Simple <andom SampleE 'n this type of sample, the probability of each member
being selected is entirely independent of the ne#t &his means the selection
process is random and can choose any one from the list
Stratified SampleE 'nvolves dividing the whole population into homogeneous
groups and each group consisting of similar characterises 4ased on the attributes
needed we can divide the population into discrete groups 1strata3
Cluster SampleE 2ormally used in small scale research Carried out in multiple
stages, parameters of the wider population are sharply selected
8$8$2 Non-%ro!a!ilit# Sam%lin'
'n this type of sampling the chances of the wider population being selected for the sample
are unknown &his type of sample avoids representing the wider population and
concentrates on particular group of the wider population
9uota SampleE ,sed for large populations in market research <epresents
significant characteristics of the wider sample, unlike stratified sampling it sets
out to represent these in the proportions in which they are found

7urposive SampleE Sampling method which can be chosen for specific purpose
<esearchers select the cases to be included in the sample based on their needs
Cohen, !anion and !orrison 1/6613 take a different view, as researchers can
choose their needsG this does not pretend to represent the wider population
Snowball SampleE &his type of sampling can be used when the researchers
identify a small group of individuals who have characteristics they are interested
in

:@
Convenience SampleE As the name suggests it involves choosing the nearest
individuals to serve as respondents and continuing that process until the reAuired
sample siCe has been obtained Also called as accidental or opportunity sampling
,pon understanding the research and sampling methods and methodology, ' have chosen
to use (eductive approach for my research, because this approach works from more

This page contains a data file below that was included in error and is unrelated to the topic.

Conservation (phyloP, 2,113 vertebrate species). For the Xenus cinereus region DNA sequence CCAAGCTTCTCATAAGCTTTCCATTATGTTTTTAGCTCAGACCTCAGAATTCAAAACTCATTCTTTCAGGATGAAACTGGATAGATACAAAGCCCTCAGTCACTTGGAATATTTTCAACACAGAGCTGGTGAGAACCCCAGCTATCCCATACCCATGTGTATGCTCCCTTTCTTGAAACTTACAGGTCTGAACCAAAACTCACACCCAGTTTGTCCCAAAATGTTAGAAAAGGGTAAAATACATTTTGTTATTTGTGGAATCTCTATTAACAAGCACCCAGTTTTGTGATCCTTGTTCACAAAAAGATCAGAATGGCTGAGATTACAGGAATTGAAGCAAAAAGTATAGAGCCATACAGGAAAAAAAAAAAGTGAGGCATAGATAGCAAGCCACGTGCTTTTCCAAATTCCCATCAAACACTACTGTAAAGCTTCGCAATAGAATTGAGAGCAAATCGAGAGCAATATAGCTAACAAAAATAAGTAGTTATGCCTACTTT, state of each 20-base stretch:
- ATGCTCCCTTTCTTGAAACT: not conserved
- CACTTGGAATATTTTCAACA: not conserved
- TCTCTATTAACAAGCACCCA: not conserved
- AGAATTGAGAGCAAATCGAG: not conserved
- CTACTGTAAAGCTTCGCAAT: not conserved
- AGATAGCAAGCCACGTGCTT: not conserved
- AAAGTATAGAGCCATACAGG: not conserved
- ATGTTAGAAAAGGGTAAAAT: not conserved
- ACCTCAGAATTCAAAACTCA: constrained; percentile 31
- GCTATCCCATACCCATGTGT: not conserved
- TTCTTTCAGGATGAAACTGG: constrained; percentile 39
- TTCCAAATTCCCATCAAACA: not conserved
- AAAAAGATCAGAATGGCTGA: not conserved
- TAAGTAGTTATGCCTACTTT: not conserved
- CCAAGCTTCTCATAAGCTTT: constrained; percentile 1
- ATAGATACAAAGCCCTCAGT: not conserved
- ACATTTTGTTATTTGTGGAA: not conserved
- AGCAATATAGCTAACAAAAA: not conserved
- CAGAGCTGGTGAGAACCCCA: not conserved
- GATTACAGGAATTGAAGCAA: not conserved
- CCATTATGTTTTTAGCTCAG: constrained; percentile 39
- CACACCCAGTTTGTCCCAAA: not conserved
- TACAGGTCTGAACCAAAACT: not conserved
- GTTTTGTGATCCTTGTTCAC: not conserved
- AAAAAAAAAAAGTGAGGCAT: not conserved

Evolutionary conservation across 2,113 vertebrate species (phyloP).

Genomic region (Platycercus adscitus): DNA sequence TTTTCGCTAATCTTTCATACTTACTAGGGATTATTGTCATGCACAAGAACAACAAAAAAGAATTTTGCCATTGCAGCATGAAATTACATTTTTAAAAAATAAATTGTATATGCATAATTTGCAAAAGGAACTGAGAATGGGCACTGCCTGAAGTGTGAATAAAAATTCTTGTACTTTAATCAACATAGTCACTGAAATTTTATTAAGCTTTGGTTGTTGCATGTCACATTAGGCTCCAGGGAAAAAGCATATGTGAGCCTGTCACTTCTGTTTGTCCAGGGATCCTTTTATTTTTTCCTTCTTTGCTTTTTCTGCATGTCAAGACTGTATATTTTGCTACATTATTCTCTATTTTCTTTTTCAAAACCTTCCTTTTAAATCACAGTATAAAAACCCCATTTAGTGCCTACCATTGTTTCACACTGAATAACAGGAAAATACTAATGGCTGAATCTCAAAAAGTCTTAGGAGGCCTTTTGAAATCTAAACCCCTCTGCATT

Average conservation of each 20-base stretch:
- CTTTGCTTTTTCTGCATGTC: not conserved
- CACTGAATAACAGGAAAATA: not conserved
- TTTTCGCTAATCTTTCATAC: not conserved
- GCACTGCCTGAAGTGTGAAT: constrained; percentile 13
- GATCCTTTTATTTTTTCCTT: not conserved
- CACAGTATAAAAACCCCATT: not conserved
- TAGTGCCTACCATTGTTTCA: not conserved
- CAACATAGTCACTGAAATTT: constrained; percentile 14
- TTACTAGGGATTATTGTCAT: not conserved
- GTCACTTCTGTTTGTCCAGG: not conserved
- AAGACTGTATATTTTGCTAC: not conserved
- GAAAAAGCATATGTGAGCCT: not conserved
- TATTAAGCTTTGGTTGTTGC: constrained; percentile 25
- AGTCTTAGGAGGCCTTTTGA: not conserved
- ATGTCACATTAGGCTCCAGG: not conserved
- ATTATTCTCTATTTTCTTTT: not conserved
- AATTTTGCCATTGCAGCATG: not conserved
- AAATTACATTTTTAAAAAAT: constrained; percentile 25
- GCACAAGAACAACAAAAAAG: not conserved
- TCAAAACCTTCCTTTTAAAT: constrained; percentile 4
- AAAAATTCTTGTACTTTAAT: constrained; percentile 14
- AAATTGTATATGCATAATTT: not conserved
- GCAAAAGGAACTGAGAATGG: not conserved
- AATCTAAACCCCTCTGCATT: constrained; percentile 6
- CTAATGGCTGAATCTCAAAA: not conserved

general to more specific 'n my research the wireless .A2 is the more general theory and
identifying security threats and analyCing them is more specific And for the collection of
the data, ' have chosen to use the Auestionnaire and e#periments as these both methods
are related to deductive approach As my research seeks to represent significant
characteristics of wider population and divide the groups into homogeneous groups, '
have chosen to use stratified sampling
8$9 Sr"e# Desi'n
Survey design can be classified into two types longitudinal and cross)sectional 0iersma
and Burs 1/66>, p1>@3 state that the two characteristics that distinguish the design are
1 &he point at which data collection takes placeG
/ &he nature of the sample
'n longitudinal design, data collection happens over a period of time and at specified
points (ata collection period can last for short or long duration of time 0hereas in
cross)sectional design involves collection of data at one point in time from a random
sample representing some given population at that time
'n order to answer the research Auestion, certain data needs to be collected to interpret the
results ' have chosen to use Auestionnaire and conduct e#periments
8$9$6 ;estionnaire,
9uestionnaires are the most convenient and certainly the most widely used for data
collection &hey are designed and uploaded onto the internet to collected information
from a known population &he data collected from these Auestionnaires can be used to
interpret the results and draw conclusions about the understanding of the population
+ewson et al 1/661, p=:3 state that M'nternet can be used as a tool for administrating the
Auestionnaire" 'nternet reduces both time and costs associated with producing numerous